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Thousands Visit Alimentaria’s Olive Oil Bar

Apr. 16, 2014
Julie Butler

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More than 140,000 peo­ple – a third of them from beyond Spain – vis­ited the Alimentaria food and drink trade fair in Barcelona and orga­niz­ers say more than 5,000 of them tried olive oils in the olive oil tast­ing bar.

Held March 31 to April 3 and billed as four­teen shows in one bien­nial fair, Alimentaria’s orga­niz­ers say it attracted more than 600 buy­ers from coun­tries in Asia, Europe, the United States and Latin America.

Slick Spanish Merchandising Stood Out

Juan A. Peñamil Alba, who attends olive oil events and food fairs around the world in his role as CEO and edi­tor of Spanish pub­lisher Mercacei, said Alimentaria stood out for the fact its vis­i­tors were largely food sec­tor-linked pro­fes­sion­als and the pres­ence of more than 140 olive oil brands, most of whom I’ve talked to and are very sat­is­fied with the con­tacts they’ve made here.” Peñamil said he was also struck by the high qual­ity of olive oil pre­sen­ta­tion and pack­ag­ing, which had made great strides in Spain in the last few years and is now at an opti­mum level.”

Diversification also good for trade

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Paloma Oliva García of La Chinata

Paloma Oliva García of La Chinata, from Spain’s Extremadura region, said the olive oil com­pany was very pleased with the num­ber and range of con­tacts made, which included rep­re­sen­ta­tives of exporters, restau­rants and spe­cialty shops. Oliva said many of the vis­i­tors to the company’s stand in the Olivaria salon were seek­ing inno­v­a­tive and eye-catch­ing prod­ucts. Those from the restau­rant sec­tor were very inter­ested in non refill­able bot­tles and in La Chinata’s cos­metic and gourmet food lines, its olive oil soap, sea­son­ings such as flor de sal, and purées and pael­las made with extra vir­gin olive oil, also attracted atten­tion, she said.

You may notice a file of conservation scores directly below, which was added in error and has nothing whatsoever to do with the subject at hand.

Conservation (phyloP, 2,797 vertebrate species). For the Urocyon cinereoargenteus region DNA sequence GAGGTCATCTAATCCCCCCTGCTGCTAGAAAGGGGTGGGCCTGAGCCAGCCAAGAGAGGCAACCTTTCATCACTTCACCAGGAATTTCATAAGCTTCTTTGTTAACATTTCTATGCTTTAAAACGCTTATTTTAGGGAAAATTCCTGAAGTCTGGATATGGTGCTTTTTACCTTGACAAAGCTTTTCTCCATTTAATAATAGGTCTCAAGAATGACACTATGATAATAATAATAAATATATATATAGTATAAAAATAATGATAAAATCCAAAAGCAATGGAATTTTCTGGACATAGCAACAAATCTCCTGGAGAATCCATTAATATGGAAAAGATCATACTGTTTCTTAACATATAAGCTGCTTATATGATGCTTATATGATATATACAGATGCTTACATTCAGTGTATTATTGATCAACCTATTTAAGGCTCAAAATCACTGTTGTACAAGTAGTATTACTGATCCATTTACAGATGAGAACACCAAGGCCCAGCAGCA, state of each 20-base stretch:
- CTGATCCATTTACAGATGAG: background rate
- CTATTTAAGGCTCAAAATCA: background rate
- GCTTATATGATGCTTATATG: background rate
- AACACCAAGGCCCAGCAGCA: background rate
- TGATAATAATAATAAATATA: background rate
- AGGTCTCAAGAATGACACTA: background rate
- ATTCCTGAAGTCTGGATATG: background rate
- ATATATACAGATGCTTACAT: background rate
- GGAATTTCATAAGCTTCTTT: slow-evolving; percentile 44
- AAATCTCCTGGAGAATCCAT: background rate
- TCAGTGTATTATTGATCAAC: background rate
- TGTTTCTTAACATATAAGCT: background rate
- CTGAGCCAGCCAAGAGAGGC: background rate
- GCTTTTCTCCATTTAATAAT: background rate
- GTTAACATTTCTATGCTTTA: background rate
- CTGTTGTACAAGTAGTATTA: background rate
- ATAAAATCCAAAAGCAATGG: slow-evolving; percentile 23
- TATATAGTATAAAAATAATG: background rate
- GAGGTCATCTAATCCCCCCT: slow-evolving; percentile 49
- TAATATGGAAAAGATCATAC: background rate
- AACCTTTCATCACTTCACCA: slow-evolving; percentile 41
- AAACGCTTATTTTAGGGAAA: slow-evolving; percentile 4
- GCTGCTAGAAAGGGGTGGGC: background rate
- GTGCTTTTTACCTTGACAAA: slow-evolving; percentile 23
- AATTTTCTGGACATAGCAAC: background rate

Dramatic design pay­ing off

It’s my first time here and I’ve found it very pos­i­tive because in four days we’ve met a wide range of not only poten­tial clients but also sup­pli­ers, such as of bot­tles and pack­ag­ing,” said Rosa Martínez, from Hacienda el Palo extra vir­gin olive oils. Martínez said exporters and buy­ers for spe­cialty shops showed an inter­est in learn­ing about the olive vari­eties in the two prod­ucts the com­pany was pre­sent­ing, and the dif­fer­ences between them. Its high end Picual prod­uct Bravoleum – among this year’s spe­cial selec­tion by the provin­cial coun­cil of Jaén – gen­er­ated intense inter­est because of its vio­let bot­tle. The strik­ing new design, on sale since December and partly inspired by the Jaén province flag, cost 20 – 30 per­cent more than a con­ven­tional bot­tle but had been well worth it, Martínez said.

Rosa Martínez, rep­re­sent­ing Hacienda el Palo extra vir­gin olive oils

Gift seg­ment shows strong inter­est